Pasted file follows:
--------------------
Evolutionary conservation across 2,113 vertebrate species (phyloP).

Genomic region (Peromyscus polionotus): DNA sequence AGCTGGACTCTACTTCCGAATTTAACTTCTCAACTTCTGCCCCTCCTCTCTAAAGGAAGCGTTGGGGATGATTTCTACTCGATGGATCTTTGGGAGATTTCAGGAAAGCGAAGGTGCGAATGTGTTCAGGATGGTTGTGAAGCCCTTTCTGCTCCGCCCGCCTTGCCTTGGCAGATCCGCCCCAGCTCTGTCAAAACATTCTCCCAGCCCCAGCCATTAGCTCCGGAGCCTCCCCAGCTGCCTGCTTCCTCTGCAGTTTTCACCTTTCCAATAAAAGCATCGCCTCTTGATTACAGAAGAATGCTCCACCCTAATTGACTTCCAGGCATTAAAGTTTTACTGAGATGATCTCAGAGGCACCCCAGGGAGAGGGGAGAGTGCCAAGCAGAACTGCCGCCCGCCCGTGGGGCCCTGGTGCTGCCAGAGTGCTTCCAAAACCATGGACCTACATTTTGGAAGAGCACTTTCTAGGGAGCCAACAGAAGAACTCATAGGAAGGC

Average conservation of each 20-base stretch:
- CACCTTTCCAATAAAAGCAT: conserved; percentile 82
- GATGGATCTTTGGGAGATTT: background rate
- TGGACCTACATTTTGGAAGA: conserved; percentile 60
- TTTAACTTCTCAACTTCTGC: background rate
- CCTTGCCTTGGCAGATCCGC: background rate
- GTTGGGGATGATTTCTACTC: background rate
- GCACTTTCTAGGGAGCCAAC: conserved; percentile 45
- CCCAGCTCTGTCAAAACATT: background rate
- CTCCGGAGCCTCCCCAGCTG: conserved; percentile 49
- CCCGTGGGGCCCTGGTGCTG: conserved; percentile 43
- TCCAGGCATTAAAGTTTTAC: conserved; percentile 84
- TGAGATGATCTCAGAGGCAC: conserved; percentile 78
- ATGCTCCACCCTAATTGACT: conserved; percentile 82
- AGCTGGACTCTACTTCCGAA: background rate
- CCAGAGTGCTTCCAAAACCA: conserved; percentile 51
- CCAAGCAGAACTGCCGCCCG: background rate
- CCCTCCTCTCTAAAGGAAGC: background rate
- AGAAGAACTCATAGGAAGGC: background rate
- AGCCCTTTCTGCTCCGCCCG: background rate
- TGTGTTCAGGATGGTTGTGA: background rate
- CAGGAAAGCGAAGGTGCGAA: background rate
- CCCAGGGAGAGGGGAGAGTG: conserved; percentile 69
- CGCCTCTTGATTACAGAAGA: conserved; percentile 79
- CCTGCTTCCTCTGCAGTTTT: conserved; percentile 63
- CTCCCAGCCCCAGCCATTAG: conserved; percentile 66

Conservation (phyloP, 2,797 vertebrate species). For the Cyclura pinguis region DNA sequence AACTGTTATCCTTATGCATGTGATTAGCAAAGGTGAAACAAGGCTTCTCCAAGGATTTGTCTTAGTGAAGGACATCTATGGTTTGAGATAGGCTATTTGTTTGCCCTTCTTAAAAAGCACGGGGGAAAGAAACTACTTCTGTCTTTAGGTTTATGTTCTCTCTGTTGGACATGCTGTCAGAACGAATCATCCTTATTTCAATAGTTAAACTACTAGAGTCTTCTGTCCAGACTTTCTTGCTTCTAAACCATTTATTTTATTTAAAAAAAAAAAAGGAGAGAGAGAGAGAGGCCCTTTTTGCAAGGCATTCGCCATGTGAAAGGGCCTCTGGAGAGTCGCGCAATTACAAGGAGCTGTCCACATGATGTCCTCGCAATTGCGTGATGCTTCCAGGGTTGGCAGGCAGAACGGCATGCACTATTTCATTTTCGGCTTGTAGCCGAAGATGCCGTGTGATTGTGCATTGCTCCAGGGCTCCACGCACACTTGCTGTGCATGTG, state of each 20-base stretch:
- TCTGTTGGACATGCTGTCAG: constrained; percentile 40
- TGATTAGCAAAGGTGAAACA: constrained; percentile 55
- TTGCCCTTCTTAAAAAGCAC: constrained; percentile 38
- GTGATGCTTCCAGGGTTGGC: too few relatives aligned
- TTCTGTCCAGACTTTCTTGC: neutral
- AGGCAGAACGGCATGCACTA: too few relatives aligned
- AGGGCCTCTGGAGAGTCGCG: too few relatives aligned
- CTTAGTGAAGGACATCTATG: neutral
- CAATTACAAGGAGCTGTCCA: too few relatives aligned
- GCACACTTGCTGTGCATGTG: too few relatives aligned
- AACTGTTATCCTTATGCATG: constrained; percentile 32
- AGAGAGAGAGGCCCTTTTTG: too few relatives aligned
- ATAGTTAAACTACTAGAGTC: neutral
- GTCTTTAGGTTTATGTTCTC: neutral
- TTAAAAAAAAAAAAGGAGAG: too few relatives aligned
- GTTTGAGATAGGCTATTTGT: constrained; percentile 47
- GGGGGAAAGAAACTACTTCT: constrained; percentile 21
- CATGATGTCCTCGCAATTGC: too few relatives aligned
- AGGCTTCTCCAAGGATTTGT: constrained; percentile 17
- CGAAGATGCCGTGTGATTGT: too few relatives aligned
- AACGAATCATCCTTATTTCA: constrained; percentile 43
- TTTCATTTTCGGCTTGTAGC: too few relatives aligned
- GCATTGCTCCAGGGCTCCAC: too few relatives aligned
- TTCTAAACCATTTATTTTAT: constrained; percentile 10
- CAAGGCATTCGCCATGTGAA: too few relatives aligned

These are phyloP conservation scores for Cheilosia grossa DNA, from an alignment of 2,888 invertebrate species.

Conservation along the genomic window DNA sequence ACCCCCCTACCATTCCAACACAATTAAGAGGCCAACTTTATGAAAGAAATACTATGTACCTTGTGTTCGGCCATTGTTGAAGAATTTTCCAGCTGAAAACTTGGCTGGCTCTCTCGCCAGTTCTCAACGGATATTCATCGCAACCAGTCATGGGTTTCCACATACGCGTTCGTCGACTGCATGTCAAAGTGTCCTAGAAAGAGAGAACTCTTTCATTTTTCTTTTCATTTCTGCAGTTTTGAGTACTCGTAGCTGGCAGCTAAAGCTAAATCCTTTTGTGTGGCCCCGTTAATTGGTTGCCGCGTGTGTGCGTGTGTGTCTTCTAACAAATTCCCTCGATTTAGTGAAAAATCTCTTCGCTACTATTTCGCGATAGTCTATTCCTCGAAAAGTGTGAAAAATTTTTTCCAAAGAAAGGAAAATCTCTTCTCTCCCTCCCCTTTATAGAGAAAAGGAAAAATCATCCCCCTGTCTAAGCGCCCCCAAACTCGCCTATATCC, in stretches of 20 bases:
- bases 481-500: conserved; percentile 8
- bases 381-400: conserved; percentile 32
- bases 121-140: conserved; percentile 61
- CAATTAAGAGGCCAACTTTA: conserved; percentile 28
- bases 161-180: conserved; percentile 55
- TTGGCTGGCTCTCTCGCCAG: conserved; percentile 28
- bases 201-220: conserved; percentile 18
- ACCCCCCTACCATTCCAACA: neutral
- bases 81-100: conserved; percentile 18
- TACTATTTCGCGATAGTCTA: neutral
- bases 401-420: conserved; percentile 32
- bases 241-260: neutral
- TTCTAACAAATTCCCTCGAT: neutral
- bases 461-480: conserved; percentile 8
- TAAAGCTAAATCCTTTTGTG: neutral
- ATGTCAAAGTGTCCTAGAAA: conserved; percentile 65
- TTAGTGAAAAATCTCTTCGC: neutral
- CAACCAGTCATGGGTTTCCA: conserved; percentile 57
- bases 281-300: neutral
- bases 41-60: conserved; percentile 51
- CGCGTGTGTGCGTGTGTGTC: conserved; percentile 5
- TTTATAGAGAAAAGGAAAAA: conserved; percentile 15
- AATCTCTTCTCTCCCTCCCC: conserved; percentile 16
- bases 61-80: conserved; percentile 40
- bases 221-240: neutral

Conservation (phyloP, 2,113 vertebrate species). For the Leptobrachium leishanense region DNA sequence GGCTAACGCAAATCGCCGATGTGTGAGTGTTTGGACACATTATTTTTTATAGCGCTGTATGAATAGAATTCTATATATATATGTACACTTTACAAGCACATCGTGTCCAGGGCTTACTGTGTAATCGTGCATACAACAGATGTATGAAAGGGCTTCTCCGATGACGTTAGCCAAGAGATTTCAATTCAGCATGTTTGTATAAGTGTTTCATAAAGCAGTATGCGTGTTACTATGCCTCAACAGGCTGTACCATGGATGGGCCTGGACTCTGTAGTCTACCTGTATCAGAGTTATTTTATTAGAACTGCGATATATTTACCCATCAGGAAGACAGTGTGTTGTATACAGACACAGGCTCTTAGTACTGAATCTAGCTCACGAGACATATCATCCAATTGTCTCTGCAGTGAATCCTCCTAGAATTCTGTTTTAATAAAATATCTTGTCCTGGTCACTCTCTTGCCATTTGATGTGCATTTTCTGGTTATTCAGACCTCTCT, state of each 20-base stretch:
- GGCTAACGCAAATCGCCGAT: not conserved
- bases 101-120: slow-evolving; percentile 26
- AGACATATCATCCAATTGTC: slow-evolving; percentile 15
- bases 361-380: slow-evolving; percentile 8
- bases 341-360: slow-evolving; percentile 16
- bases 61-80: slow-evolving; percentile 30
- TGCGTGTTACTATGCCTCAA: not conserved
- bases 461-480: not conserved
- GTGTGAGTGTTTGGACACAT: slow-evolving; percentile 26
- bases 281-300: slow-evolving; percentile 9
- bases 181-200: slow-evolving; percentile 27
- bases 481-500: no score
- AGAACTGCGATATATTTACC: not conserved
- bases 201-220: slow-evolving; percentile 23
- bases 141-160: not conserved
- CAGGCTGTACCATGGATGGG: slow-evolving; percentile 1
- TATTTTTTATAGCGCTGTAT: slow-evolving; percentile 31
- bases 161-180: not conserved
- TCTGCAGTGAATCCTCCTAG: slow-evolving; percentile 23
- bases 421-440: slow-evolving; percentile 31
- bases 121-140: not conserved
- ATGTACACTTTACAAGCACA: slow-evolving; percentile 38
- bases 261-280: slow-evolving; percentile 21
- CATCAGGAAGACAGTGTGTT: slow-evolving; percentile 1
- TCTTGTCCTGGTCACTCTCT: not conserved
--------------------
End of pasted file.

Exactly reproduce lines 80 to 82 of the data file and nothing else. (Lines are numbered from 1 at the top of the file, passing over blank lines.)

- bases 61-80: conserved; percentile 40
- bases 221-240: neutral

Conservation (phyloP, 2,113 vertebrate species). For the Leptobrachium leishanense region DNA sequence GGCTAACGCAAATCGCCGATGTGTGAGTGTTTGGACACATTATTTTTTATAGCGCTGTATGAATAGAATTCTATATATATATGTACACTTTACAAGCACATCGTGTCCAGGGCTTACTGTGTAATCGTGCATACAACAGATGTATGAAAGGGCTTCTCCGATGACGTTAGCCAAGAGATTTCAATTCAGCATGTTTGTATAAGTGTTTCATAAAGCAGTATGCGTGTTACTATGCCTCAACAGGCTGTACCATGGATGGGCCTGGACTCTGTAGTCTACCTGTATCAGAGTTATTTTATTAGAACTGCGATATATTTACCCATCAGGAAGACAGTGTGTTGTATACAGACACAGGCTCTTAGTACTGAATCTAGCTCACGAGACATATCATCCAATTGTCTCTGCAGTGAATCCTCCTAGAATTCTGTTTTAATAAAATATCTTGTCCTGGTCACTCTCTTGCCATTTGATGTGCATTTTCTGGTTATTCAGACCTCTCT, state of each 20-base stretch: